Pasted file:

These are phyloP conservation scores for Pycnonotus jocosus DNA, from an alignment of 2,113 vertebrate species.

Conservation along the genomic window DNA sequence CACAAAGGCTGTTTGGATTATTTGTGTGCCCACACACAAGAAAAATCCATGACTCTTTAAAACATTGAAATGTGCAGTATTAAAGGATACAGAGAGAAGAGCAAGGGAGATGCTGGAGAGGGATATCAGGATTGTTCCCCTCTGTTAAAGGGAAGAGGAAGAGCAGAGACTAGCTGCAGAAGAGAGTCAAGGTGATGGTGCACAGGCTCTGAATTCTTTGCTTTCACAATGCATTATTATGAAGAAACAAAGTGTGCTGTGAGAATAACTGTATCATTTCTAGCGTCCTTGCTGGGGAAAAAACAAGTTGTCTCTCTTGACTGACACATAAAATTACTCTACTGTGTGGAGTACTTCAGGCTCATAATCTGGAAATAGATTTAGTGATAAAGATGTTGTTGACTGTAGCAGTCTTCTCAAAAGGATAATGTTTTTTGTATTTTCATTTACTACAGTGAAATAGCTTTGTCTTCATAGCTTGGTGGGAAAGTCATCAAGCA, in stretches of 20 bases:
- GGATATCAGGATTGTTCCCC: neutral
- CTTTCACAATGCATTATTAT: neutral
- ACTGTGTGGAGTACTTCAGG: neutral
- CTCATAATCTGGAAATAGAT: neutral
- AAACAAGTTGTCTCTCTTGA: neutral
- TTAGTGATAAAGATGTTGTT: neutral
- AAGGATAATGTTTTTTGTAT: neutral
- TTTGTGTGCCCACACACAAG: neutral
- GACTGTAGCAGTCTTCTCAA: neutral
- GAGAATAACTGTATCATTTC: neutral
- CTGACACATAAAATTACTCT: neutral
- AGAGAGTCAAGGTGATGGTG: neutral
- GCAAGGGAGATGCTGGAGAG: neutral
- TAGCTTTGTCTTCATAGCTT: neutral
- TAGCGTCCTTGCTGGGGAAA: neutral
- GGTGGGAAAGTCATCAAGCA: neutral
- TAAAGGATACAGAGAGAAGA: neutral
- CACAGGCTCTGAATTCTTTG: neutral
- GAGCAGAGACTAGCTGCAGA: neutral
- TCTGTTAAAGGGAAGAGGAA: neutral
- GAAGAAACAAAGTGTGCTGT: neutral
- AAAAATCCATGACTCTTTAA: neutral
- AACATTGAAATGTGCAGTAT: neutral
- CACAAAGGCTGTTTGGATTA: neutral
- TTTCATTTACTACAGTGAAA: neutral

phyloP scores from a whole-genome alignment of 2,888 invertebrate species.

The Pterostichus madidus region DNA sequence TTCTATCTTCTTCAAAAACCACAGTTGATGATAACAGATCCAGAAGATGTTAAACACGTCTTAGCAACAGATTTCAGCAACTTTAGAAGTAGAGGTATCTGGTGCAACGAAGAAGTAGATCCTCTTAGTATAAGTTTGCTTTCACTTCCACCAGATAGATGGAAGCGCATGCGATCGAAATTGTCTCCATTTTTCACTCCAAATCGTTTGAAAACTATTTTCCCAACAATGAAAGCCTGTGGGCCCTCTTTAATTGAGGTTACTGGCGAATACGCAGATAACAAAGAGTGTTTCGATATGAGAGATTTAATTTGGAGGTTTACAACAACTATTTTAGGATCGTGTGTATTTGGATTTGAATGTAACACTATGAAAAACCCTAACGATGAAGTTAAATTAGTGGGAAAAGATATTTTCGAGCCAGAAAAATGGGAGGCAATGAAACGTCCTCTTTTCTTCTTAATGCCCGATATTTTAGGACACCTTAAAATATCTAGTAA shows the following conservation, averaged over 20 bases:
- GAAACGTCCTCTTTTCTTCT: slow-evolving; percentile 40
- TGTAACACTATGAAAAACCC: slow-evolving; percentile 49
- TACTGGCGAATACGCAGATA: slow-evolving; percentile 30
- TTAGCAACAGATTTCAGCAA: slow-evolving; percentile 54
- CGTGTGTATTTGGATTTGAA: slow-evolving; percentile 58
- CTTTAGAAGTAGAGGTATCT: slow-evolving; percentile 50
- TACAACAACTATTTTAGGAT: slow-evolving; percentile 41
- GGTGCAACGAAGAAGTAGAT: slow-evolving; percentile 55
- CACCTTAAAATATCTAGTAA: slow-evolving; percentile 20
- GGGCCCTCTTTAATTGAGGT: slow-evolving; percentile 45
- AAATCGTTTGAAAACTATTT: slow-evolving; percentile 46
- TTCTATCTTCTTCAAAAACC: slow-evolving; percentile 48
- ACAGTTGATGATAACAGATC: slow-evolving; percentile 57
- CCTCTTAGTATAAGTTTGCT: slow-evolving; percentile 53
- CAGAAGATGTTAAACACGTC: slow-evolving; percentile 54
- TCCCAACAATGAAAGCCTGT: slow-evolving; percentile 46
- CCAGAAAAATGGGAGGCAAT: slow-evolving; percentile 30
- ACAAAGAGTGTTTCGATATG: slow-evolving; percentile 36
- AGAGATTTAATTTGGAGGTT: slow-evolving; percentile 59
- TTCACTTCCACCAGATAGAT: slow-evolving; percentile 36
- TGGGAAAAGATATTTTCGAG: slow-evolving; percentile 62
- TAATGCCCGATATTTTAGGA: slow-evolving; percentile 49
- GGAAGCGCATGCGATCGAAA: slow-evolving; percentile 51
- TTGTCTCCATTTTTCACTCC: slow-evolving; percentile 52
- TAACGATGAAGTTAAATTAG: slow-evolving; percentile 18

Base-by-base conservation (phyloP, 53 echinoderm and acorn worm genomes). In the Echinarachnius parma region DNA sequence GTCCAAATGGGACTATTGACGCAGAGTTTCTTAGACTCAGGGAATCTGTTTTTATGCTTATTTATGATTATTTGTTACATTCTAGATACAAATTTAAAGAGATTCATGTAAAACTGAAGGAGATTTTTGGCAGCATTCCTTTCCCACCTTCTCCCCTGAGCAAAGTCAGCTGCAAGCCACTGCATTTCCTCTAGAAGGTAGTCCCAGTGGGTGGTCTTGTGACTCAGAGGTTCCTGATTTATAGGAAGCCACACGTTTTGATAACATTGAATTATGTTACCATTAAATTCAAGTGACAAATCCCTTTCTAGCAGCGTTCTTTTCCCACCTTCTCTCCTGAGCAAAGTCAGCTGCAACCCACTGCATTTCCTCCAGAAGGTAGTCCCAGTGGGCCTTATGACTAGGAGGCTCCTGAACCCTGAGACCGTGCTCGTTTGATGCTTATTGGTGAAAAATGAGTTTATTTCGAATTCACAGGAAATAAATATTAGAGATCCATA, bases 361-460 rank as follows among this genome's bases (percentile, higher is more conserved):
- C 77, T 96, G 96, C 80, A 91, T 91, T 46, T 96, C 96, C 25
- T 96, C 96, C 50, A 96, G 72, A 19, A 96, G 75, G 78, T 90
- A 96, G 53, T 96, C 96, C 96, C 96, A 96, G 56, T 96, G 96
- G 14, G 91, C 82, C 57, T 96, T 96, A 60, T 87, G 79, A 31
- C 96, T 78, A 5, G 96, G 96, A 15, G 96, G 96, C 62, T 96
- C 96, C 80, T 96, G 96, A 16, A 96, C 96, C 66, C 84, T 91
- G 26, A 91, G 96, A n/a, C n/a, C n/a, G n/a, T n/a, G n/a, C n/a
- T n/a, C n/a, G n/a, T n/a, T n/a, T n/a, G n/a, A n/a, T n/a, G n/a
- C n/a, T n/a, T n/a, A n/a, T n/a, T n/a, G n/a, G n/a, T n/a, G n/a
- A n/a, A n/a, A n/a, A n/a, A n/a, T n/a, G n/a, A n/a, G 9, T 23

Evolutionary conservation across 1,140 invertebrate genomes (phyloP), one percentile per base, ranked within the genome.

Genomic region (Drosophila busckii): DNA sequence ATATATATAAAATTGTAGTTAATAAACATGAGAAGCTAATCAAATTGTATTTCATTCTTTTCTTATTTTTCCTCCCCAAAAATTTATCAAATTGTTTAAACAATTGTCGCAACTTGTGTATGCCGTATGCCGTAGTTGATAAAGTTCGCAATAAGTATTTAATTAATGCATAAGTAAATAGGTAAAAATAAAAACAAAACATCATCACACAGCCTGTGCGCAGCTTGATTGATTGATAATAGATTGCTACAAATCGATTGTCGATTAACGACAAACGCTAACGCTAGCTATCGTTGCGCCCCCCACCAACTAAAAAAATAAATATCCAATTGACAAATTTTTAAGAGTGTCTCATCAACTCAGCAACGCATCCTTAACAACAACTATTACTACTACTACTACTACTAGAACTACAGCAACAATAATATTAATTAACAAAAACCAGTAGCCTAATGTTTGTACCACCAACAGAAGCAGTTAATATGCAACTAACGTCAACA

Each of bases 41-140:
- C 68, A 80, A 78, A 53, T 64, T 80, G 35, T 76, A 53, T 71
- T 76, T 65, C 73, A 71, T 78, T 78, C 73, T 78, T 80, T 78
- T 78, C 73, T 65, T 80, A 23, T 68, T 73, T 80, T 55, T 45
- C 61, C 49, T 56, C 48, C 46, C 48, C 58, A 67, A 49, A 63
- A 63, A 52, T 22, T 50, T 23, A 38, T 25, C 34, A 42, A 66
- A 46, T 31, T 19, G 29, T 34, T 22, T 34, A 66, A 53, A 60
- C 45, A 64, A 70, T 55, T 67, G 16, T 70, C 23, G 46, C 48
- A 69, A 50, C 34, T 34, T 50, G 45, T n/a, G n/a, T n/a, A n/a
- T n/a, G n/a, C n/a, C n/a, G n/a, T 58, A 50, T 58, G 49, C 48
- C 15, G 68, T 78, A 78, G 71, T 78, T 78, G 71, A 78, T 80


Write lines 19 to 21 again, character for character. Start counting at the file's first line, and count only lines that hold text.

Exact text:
- TAAAGGATACAGAGAGAAGA: neutral
- CACAGGCTCTGAATTCTTTG: neutral
- GAGCAGAGACTAGCTGCAGA: neutral